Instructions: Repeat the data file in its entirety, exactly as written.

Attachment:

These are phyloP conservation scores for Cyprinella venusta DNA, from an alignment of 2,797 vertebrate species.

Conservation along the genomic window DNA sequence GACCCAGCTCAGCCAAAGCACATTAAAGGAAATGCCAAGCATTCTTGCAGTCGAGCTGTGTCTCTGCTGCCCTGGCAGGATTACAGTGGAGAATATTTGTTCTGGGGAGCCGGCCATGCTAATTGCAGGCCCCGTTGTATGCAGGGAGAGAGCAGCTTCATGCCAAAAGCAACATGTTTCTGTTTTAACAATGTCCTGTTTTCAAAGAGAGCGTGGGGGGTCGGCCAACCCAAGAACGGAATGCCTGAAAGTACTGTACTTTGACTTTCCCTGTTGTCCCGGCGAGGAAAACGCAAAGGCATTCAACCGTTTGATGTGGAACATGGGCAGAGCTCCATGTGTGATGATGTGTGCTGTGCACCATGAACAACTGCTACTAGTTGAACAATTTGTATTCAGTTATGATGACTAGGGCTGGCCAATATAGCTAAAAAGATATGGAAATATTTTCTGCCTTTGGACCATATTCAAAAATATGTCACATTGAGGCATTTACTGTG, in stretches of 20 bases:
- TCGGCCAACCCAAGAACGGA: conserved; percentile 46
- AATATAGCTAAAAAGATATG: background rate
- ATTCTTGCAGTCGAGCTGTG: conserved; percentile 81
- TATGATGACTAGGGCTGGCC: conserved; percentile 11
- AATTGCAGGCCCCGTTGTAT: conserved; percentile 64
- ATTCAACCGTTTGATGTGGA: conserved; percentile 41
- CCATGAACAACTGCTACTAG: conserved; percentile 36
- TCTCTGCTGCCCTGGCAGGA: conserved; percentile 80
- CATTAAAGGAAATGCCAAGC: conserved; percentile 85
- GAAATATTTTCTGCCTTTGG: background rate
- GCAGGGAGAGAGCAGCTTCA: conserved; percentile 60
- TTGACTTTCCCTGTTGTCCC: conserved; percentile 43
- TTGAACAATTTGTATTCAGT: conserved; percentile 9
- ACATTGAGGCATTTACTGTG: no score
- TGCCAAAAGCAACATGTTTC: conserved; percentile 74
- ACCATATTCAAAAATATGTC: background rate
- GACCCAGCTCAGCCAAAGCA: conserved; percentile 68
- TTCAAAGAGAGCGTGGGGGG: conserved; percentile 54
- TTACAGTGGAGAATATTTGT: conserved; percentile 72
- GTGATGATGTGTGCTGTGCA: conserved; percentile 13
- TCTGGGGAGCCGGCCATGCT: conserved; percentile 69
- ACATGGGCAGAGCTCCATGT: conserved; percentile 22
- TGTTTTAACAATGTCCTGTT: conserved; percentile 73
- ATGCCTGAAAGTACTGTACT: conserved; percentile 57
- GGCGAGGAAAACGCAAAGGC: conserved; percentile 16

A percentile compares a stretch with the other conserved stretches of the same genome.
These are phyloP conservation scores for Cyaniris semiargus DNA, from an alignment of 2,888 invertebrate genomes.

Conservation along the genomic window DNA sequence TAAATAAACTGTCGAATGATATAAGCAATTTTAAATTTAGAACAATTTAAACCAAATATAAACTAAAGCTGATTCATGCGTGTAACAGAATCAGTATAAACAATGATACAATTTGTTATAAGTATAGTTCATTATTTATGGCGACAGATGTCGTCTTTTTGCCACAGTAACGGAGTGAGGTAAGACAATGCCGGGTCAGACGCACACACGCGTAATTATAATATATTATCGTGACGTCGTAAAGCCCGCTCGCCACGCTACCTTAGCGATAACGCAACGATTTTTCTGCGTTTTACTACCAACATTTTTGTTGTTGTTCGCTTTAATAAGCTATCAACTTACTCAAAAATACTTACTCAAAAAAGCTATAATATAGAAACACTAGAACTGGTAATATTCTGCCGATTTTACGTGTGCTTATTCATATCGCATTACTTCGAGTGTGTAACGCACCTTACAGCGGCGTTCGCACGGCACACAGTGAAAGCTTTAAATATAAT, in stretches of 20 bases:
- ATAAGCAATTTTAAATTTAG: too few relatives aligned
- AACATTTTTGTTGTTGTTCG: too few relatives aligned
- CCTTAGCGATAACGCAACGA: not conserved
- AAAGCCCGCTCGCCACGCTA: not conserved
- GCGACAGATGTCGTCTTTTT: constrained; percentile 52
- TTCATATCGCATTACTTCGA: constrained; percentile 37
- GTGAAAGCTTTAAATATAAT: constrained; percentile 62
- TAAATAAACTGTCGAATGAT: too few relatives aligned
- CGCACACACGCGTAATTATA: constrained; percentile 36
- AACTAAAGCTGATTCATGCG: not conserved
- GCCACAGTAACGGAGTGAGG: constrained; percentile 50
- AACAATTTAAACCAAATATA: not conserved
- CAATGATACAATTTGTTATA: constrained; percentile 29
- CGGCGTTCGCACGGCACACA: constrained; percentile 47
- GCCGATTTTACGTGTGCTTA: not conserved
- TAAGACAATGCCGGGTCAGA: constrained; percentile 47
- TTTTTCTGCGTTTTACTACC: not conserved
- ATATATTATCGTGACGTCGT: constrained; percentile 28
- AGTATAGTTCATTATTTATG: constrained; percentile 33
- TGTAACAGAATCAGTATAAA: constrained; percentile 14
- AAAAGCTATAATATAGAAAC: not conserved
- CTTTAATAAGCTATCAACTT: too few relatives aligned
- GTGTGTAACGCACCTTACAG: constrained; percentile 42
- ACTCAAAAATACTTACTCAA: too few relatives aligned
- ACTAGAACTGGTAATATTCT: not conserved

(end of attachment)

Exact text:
These are phyloP conservation scores for Cyprinella venusta DNA, from an alignment of 2,797 vertebrate species.

Conservation along the genomic window DNA sequence GACCCAGCTCAGCCAAAGCACATTAAAGGAAATGCCAAGCATTCTTGCAGTCGAGCTGTGTCTCTGCTGCCCTGGCAGGATTACAGTGGAGAATATTTGTTCTGGGGAGCCGGCCATGCTAATTGCAGGCCCCGTTGTATGCAGGGAGAGAGCAGCTTCATGCCAAAAGCAACATGTTTCTGTTTTAACAATGTCCTGTTTTCAAAGAGAGCGTGGGGGGTCGGCCAACCCAAGAACGGAATGCCTGAAAGTACTGTACTTTGACTTTCCCTGTTGTCCCGGCGAGGAAAACGCAAAGGCATTCAACCGTTTGATGTGGAACATGGGCAGAGCTCCATGTGTGATGATGTGTGCTGTGCACCATGAACAACTGCTACTAGTTGAACAATTTGTATTCAGTTATGATGACTAGGGCTGGCCAATATAGCTAAAAAGATATGGAAATATTTTCTGCCTTTGGACCATATTCAAAAATATGTCACATTGAGGCATTTACTGTG, in stretches of 20 bases:
- TCGGCCAACCCAAGAACGGA: conserved; percentile 46
- AATATAGCTAAAAAGATATG: background rate
- ATTCTTGCAGTCGAGCTGTG: conserved; percentile 81
- TATGATGACTAGGGCTGGCC: conserved; percentile 11
- AATTGCAGGCCCCGTTGTAT: conserved; percentile 64
- ATTCAACCGTTTGATGTGGA: conserved; percentile 41
- CCATGAACAACTGCTACTAG: conserved; percentile 36
- TCTCTGCTGCCCTGGCAGGA: conserved; percentile 80
- CATTAAAGGAAATGCCAAGC: conserved; percentile 85
- GAAATATTTTCTGCCTTTGG: background rate
- GCAGGGAGAGAGCAGCTTCA: conserved; percentile 60
- TTGACTTTCCCTGTTGTCCC: conserved; percentile 43
- TTGAACAATTTGTATTCAGT: conserved; percentile 9
- ACATTGAGGCATTTACTGTG: no score
- TGCCAAAAGCAACATGTTTC: conserved; percentile 74
- ACCATATTCAAAAATATGTC: background rate
- GACCCAGCTCAGCCAAAGCA: conserved; percentile 68
- TTCAAAGAGAGCGTGGGGGG: conserved; percentile 54
- TTACAGTGGAGAATATTTGT: conserved; percentile 72
- GTGATGATGTGTGCTGTGCA: conserved; percentile 13
- TCTGGGGAGCCGGCCATGCT: conserved; percentile 69
- ACATGGGCAGAGCTCCATGT: conserved; percentile 22
- TGTTTTAACAATGTCCTGTT: conserved; percentile 73
- ATGCCTGAAAGTACTGTACT: conserved; percentile 57
- GGCGAGGAAAACGCAAAGGC: conserved; percentile 16

A percentile compares a stretch with the other conserved stretches of the same genome.
These are phyloP conservation scores for Cyaniris semiargus DNA, from an alignment of 2,888 invertebrate genomes.

Conservation along the genomic window DNA sequence TAAATAAACTGTCGAATGATATAAGCAATTTTAAATTTAGAACAATTTAAACCAAATATAAACTAAAGCTGATTCATGCGTGTAACAGAATCAGTATAAACAATGATACAATTTGTTATAAGTATAGTTCATTATTTATGGCGACAGATGTCGTCTTTTTGCCACAGTAACGGAGTGAGGTAAGACAATGCCGGGTCAGACGCACACACGCGTAATTATAATATATTATCGTGACGTCGTAAAGCCCGCTCGCCACGCTACCTTAGCGATAACGCAACGATTTTTCTGCGTTTTACTACCAACATTTTTGTTGTTGTTCGCTTTAATAAGCTATCAACTTACTCAAAAATACTTACTCAAAAAAGCTATAATATAGAAACACTAGAACTGGTAATATTCTGCCGATTTTACGTGTGCTTATTCATATCGCATTACTTCGAGTGTGTAACGCACCTTACAGCGGCGTTCGCACGGCACACAGTGAAAGCTTTAAATATAAT, in stretches of 20 bases:
- ATAAGCAATTTTAAATTTAG: too few relatives aligned
- AACATTTTTGTTGTTGTTCG: too few relatives aligned
- CCTTAGCGATAACGCAACGA: not conserved
- AAAGCCCGCTCGCCACGCTA: not conserved
- GCGACAGATGTCGTCTTTTT: constrained; percentile 52
- TTCATATCGCATTACTTCGA: constrained; percentile 37
- GTGAAAGCTTTAAATATAAT: constrained; percentile 62
- TAAATAAACTGTCGAATGAT: too few relatives aligned
- CGCACACACGCGTAATTATA: constrained; percentile 36
- AACTAAAGCTGATTCATGCG: not conserved
- GCCACAGTAACGGAGTGAGG: constrained; percentile 50
- AACAATTTAAACCAAATATA: not conserved
- CAATGATACAATTTGTTATA: constrained; percentile 29
- CGGCGTTCGCACGGCACACA: constrained; percentile 47
- GCCGATTTTACGTGTGCTTA: not conserved
- TAAGACAATGCCGGGTCAGA: constrained; percentile 47
- TTTTTCTGCGTTTTACTACC: not conserved
- ATATATTATCGTGACGTCGT: constrained; percentile 28
- AGTATAGTTCATTATTTATG: constrained; percentile 33
- TGTAACAGAATCAGTATAAA: constrained; percentile 14
- AAAAGCTATAATATAGAAAC: not conserved
- CTTTAATAAGCTATCAACTT: too few relatives aligned
- GTGTGTAACGCACCTTACAG: constrained; percentile 42
- ACTCAAAAATACTTACTCAA: too few relatives aligned
- ACTAGAACTGGTAATATTCT: not conserved